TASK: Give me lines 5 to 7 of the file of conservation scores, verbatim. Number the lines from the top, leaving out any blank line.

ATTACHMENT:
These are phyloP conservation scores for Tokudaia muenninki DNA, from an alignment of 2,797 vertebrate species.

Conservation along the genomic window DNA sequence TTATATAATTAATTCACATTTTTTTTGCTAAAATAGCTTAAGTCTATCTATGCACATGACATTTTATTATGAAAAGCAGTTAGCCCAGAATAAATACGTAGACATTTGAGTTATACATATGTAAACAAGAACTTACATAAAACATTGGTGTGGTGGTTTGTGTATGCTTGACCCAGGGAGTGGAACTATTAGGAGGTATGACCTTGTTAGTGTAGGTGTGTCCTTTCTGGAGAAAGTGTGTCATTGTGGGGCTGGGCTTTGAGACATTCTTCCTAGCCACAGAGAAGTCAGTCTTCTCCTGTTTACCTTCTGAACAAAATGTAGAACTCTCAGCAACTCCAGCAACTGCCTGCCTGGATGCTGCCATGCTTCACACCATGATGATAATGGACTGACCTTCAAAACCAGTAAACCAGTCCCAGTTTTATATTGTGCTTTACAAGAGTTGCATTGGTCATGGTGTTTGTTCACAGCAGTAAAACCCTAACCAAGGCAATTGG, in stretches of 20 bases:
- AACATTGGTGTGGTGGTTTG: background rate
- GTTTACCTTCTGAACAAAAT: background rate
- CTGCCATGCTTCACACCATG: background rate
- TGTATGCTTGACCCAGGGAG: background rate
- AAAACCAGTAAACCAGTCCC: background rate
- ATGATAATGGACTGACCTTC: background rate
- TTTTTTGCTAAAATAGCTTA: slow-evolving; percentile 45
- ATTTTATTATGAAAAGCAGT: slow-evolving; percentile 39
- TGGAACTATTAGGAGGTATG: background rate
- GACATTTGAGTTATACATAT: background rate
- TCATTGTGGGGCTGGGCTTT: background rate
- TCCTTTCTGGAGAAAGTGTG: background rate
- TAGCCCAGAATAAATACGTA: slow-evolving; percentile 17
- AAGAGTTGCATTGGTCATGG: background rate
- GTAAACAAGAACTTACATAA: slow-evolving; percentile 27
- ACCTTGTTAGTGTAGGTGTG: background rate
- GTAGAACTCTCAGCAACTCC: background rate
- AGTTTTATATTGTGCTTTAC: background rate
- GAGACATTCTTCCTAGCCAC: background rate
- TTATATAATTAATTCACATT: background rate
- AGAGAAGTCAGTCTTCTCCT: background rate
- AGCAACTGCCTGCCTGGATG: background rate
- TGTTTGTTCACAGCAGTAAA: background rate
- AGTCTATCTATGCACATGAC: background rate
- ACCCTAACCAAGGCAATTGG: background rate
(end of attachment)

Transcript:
- CTGCCATGCTTCACACCATG: background rate
- TGTATGCTTGACCCAGGGAG: background rate
- AAAACCAGTAAACCAGTCCC: background rate